Traits, States and Situations: Automatic Prediction of Personality and Situations from Actual Behavior

Kalimeri, Kyriaki (2013) Traits, States and Situations: Automatic Prediction of Personality and Situations from Actual Behavior. PhD thesis, University of Trento.

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Technology has a great impact on our everyday lives; computers, smart devices, sensors and digital technology in general, try to communicate with us to accomplish some task. Each step of the communication however, requires understanding of the future behavioral utterance, deciding on what is the circumstance and the social context, and finally predicting the individual’s needs. Even if computers are so deeply involved in our daily lives, they lack basic social skills that would allow for natural communication. We believe automatic personality recognition will provide computers with an essential social notion, improving the quality of services, such as in intelligent tutoring systems or information retrieval systems among many other uses. Over the past few years, researcher in social computing have shown that personality trait recognition from nonverbal behavior is feasible, yet, the accuracy rate never exceeds a certain level, due to a phenomenon called within-person variability. This means that individuals may vary their behavioral manifestation according to the situational context in which they are in. In this thesis, we propose a shift from the traditional personality trait theory, to an approach which incorporates the personality fluctuations. This new perspective defines personality as dynamic episodes, the so called personality states, which relate to situational factors. Based on this property, we define the notion of social situations and propose a fully data-driven approach based on the Topic Modeling theory. The active situational characteristics that emerge from the model are interpreted according to their interrelation to the personality states fluctuations. We also present an automatic framework based on topic modeling, which handles dynamic spatio-temporal patterns of behavior and aims to predict the semantic meaning of the situational patterns, in meaningful situations, without the need of expert annotators.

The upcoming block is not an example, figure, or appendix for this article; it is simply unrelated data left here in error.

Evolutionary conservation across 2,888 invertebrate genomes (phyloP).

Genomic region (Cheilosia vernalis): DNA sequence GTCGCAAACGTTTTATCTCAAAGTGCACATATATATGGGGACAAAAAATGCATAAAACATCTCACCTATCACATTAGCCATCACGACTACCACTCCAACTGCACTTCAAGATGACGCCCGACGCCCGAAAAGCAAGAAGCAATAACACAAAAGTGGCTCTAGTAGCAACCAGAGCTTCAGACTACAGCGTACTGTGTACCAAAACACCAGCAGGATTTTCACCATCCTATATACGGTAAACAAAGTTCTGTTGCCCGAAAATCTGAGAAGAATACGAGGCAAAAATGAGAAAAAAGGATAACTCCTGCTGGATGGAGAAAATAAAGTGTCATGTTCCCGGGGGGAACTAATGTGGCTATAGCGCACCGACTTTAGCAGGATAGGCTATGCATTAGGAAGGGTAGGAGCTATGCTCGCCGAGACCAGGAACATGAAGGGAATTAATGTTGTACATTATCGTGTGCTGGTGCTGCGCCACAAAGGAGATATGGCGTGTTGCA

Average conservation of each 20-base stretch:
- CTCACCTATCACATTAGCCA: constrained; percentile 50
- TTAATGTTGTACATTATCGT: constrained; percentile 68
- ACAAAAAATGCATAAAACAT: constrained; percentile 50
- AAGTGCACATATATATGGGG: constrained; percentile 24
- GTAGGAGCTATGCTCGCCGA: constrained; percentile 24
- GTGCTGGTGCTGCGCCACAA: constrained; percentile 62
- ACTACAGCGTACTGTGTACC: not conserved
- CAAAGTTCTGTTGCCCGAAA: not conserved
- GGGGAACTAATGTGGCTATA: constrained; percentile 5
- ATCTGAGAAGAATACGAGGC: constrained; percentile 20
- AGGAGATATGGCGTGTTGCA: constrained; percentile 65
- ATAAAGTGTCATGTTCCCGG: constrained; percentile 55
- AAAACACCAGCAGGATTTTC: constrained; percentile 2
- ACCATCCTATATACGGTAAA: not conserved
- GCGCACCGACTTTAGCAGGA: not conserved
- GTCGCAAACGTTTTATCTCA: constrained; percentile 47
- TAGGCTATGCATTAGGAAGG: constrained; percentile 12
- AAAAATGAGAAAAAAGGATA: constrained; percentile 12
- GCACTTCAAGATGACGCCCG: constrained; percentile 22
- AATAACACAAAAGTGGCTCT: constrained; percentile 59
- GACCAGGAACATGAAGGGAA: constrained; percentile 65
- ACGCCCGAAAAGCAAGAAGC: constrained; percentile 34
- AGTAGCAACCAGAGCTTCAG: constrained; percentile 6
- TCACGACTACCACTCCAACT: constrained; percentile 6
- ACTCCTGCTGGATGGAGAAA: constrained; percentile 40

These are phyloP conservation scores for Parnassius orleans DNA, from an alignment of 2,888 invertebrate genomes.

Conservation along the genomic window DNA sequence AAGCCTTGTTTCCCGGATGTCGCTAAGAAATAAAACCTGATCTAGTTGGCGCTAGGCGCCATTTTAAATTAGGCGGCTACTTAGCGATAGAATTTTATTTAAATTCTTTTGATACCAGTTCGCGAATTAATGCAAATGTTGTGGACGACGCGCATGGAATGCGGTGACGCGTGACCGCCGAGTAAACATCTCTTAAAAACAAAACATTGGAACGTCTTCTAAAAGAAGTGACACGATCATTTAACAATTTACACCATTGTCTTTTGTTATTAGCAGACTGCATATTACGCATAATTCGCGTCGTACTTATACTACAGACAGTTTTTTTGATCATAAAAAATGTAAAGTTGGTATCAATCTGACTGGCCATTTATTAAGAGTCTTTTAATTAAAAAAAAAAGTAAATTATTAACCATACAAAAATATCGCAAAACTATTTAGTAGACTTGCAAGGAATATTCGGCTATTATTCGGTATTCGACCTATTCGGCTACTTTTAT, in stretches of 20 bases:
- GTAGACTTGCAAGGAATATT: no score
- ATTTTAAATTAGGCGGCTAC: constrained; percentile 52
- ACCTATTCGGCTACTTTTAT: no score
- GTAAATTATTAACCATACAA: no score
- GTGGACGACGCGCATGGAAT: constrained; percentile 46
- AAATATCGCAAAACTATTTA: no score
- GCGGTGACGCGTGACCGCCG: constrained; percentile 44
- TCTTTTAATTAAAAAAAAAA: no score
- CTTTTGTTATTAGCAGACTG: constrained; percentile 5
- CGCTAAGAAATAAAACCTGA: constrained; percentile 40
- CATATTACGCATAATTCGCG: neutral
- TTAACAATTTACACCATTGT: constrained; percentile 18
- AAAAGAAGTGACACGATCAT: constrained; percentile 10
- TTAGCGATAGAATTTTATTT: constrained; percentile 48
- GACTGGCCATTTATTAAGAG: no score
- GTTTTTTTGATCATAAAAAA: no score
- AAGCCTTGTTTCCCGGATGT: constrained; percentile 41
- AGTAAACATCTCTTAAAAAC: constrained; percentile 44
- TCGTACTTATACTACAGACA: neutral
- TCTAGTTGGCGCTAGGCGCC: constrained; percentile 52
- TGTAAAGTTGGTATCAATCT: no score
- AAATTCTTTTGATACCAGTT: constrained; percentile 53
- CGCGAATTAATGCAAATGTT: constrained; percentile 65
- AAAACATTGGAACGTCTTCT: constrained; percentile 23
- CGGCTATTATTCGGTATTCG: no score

Item Type:Doctoral Thesis (PhD)
Doctoral School:Cognitive and Brain Sciences
PhD Cycle:25
Subjects:Area 11 - Scienze storiche, filosofiche, pedagogiche e psicologiche > M-PSI/05 PSICOLOGIA SOCIALE
Repository Staff approval on:09 Jan 2014 10:22

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